When Tech gets counter productive - automated calls

A couple of days ago, I was travelling with a client when he was disturbed by repeated incoming calls from a landline, flashing on his mobile screen. Excusing himself, he picked up the call and after listening for just 3 to 4 seconds, hung up quickly with an expletive (which was unlike him). ‘Its one of those scam automated calls to pay some bill’, he told me, adding ‘they have become such a pain in the neck, I get these calls all the time, now I am going to block this number’, he told me, before resuming our conversation.

Two things struck me about the incident. First of all, he did not even hang on the line long enough to know who was calling him. Secondly, he knew that it was for bill payment (meaning it was a legitimate call by a company that had permission to use his registered phone number), yet he referred to it as a ‘scam call’. Which is not very good for the customer satisfaction rating or the image of the company making these calls.
Thinking back, like me, and this client, I am sure you would have experienced an upswing in such calls since the past 1 to 2 years. I have personally received automated calls for several purposes
1)      From airlines, informing of flight schedules and delays 
2)      From my ISPs and telecom company, informing of bill dispatch and payment dates (Both Tikona and BSNL)
3)      From financial institutions informing me of policy/loan due date (Both ICICI Prudential and HDFC)
In all the cases, even where the intent was to be helpful, I have found automated calls to be intrusive, impersonal and irritating. Strangely, on the few occasions when the call was made by a real live person, the irritation factor was much less.
Let’s look at some basic human truths. No one likes being reminded to pay bills repeatedly.. In qualitative research, consumers have told me that a reminder once, a little in advance and not too much in advance, is useful. Maybe a week before the due date, which allows them to put it on their to do list. However, its important that the reminders are not intrusive. An email or a message, sent a couple of times, is helpful. Repeated phone calls definitely classify as intrusive.
Here is what I would like to tell the companies that use automated phone calls as a means of communication with their customers
1)      Make just one call, not repeated calls
I have observed that I get repeated automated calls from Tikona. Till I hear the entire message, they will call me back because their job  is not complete. Till my bill is paid, I get repeated calls because the task is not complete. The incompletion is on their job list, but I get repeated reminders for something that has not even made it to my job list yet!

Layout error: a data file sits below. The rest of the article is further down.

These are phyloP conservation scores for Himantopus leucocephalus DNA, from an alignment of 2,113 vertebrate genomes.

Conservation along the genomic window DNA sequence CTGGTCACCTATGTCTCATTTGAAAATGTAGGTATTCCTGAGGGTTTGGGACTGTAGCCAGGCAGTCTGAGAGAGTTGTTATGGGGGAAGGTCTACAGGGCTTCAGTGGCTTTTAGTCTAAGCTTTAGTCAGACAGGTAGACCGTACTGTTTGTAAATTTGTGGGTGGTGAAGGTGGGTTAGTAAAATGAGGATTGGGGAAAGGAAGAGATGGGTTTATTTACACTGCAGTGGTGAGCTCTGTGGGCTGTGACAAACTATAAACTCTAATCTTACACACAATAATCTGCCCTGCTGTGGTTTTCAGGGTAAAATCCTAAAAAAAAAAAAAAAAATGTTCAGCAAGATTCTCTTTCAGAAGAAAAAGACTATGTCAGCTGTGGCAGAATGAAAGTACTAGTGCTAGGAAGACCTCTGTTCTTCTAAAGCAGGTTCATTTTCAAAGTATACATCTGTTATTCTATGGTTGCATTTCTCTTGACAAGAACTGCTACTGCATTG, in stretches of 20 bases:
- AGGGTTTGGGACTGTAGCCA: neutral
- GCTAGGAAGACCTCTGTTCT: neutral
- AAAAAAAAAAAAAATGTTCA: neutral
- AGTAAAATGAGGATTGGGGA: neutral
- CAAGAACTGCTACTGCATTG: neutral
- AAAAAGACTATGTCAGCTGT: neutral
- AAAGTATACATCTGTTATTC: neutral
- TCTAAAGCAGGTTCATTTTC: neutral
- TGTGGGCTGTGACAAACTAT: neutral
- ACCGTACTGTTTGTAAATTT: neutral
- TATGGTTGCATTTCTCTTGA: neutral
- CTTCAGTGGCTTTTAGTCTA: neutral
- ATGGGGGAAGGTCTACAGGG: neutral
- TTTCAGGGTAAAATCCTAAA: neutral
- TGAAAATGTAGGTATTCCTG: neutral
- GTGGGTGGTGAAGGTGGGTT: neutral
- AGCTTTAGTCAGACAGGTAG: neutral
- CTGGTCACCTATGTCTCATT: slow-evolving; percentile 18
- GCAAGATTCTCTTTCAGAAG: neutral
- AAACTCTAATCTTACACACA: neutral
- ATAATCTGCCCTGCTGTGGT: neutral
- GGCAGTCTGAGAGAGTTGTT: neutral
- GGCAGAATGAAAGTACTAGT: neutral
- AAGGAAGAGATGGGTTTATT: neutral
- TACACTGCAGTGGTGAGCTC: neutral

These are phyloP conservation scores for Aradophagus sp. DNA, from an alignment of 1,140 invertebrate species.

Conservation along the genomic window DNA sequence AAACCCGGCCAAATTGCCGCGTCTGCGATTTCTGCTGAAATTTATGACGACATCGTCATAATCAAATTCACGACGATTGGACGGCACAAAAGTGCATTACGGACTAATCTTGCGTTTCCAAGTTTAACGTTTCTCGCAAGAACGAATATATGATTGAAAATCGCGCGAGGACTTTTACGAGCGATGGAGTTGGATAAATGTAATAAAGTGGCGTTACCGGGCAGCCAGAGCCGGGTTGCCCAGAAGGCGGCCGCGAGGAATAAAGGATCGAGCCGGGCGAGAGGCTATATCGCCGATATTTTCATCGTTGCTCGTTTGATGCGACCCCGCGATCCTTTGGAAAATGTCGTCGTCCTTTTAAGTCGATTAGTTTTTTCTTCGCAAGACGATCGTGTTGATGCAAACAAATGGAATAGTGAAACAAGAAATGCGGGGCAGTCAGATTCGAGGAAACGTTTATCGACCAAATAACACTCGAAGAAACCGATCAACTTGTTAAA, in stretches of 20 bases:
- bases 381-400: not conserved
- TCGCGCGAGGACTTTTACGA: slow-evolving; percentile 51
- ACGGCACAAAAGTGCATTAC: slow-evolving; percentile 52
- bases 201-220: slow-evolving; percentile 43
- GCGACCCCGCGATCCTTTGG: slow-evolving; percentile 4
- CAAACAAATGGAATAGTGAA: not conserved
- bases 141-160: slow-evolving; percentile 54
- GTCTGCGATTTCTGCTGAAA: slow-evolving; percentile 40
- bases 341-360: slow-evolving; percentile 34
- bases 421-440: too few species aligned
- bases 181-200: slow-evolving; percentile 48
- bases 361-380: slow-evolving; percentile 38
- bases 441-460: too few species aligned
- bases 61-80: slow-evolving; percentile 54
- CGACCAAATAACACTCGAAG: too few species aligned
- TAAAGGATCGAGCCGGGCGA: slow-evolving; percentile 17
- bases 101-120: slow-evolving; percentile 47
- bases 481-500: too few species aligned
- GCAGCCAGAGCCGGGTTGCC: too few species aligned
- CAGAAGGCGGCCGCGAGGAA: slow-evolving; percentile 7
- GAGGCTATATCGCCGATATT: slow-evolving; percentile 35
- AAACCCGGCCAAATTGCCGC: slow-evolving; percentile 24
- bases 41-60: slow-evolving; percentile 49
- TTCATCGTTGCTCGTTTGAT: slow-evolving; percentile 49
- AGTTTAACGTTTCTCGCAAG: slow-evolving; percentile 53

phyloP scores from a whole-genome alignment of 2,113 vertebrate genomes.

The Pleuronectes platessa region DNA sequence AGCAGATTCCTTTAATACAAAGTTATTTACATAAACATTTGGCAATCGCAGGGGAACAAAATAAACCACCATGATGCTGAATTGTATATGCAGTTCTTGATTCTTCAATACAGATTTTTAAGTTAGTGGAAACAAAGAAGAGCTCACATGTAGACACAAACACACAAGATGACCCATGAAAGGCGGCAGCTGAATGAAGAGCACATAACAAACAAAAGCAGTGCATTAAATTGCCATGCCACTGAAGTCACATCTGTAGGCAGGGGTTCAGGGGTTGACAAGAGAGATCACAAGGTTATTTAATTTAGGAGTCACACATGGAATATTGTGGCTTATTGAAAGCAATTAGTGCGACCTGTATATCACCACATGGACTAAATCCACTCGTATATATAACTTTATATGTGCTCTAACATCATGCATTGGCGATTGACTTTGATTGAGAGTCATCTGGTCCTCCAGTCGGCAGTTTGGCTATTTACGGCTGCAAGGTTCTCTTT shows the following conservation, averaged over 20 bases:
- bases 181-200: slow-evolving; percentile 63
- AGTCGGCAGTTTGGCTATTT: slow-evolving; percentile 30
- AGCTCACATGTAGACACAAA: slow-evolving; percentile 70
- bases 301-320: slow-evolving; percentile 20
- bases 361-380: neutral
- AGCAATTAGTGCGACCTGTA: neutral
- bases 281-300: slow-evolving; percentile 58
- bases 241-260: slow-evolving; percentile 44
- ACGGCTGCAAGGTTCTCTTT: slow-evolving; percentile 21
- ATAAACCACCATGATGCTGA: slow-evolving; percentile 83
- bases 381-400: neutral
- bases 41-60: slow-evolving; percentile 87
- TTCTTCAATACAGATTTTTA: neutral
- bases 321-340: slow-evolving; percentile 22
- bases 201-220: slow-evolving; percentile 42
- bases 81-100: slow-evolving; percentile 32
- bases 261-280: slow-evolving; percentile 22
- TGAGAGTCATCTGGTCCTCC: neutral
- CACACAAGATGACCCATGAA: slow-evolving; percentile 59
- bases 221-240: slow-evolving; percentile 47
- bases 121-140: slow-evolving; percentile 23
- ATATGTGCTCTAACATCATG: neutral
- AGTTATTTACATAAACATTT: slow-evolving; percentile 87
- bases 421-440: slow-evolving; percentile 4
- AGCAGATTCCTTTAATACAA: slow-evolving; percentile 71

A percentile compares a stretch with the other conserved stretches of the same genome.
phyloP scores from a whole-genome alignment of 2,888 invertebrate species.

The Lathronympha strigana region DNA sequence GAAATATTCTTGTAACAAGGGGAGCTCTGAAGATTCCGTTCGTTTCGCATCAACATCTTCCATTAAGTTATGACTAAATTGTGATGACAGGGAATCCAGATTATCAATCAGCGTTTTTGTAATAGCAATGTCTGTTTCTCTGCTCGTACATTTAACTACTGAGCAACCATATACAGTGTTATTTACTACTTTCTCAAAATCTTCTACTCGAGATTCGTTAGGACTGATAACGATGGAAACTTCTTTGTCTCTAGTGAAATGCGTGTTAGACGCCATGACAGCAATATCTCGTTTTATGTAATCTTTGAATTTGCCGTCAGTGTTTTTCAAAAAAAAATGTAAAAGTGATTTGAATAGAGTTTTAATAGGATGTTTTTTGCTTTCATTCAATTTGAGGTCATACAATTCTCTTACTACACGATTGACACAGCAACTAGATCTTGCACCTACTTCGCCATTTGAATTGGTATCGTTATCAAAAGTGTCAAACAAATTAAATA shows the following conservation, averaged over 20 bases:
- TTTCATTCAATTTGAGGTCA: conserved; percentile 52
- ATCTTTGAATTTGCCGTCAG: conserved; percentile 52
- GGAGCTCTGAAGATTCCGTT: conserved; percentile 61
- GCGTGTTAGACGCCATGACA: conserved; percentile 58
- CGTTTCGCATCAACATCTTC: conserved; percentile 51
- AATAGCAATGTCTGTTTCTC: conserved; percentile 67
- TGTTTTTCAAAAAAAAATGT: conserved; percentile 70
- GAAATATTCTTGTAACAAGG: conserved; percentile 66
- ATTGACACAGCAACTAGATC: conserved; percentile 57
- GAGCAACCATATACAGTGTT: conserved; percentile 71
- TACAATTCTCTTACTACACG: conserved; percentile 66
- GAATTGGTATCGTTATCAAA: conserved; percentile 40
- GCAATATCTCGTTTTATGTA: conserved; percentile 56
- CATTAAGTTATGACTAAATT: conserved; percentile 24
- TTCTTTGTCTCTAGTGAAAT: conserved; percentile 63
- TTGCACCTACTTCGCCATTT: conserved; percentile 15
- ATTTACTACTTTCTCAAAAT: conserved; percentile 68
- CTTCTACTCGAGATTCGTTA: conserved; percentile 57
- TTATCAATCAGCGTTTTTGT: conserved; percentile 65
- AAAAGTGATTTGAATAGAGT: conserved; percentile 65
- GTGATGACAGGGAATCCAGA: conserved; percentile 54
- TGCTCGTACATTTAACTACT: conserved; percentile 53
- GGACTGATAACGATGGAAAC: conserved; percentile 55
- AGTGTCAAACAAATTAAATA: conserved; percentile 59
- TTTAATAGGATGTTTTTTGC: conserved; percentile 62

If a customer has cut your call midway, it can only mean one thing – he does not want to hear more of the message. If he cuts the follow up repeatedly, it means one thing – he does not want to take that call any more. Then, you can relay the message through SMS or an OTT messaging app.
Alternatively, you can preface the call by asking if the person to hang up, to indicate that they would like to READ the message rather than listen to it. That way, the company has also gotten a tacit acknowledgement of the call from the user, assuming that the purpose of the call is to get an acknowledgement.
2)      Use data and research to figure what consumers want
The virtue of an automated call, is that it does not need a person to dial it hence it can happen at a users convenience, even outside of regular working hours. It would be useful for companies to first find out a preferred time, or at least attempt to do so, before placing calls
Also, an analysis of the call pattern for each customer can tell the company something about them. Do they ignore or cut the call more than once through the day, but pick it up in the evenings? Do they repeatedly cut the call without listening? By analyzing such data, and maybe backing it up with a small survey, the companies can actually tailor call strategy to the customers needs, making them feel valued and listened to, rather than irritated.
3)      Make the automated callers more interesting
One of the most irritating factors in these calls, is the irritating, inhuman drone of the callers voice, often in heavily accented, artificial English. When you do not have a live person on the line, you are already at a disadvantage with the consumer, making them feel that the interaction is clinical and impersonal.
I have seen both elders and kids enjoying interaction with Alexa and Google Assistant, proving that even a disembodied voice can facilitate engagement. So, why not give a voice assistant a personality, or even the ability to answer questions, on an automated call? Why not create a voice bot? Why not introduce it to customers through promotion so that people are not thrown when he/she calls? Nowadays many companies even name the chatbot assistants on their site. It's much more important for a caller to identify themselves on a call. It’s the first thing we do when we call someone!
Ultimately, l think that automated calls should be ‘opt in’ or at the very least, one should give customers the choice to opt out.
The reality is that these calls create immense irritation for customers and ultimately, this reflects badly on the company that initiates them.


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